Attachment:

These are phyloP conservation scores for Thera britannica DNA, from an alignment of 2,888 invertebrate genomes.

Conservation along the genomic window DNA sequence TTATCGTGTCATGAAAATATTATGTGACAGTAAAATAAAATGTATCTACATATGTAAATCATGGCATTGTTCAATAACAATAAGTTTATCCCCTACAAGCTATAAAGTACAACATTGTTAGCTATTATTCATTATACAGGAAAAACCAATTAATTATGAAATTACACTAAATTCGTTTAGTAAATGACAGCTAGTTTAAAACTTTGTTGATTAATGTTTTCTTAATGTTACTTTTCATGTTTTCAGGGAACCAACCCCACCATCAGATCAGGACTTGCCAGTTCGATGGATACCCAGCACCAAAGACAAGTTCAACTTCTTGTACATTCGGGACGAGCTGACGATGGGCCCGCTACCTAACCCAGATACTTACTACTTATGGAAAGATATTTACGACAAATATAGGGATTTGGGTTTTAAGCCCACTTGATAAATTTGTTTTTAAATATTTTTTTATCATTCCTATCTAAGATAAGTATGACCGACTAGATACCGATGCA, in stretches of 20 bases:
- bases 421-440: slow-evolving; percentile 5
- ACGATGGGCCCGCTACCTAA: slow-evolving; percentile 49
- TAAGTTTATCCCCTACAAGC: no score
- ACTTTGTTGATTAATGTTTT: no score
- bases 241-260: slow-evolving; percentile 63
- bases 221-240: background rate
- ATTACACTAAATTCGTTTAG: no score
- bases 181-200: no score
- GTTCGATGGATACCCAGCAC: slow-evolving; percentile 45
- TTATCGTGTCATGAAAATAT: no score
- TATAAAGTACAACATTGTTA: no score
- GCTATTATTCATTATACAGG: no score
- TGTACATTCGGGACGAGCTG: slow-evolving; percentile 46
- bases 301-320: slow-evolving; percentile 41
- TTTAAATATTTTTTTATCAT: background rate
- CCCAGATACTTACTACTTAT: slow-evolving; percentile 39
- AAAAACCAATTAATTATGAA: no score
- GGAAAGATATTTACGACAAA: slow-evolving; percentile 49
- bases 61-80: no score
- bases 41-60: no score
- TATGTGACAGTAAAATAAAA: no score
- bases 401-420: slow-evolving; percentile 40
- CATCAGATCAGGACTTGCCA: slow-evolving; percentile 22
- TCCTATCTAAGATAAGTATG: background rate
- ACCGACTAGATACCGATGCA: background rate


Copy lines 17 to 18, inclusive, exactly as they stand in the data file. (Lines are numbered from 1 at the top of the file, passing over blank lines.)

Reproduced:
- TTTAAATATTTTTTTATCAT: background rate
- CCCAGATACTTACTACTTAT: slow-evolving; percentile 39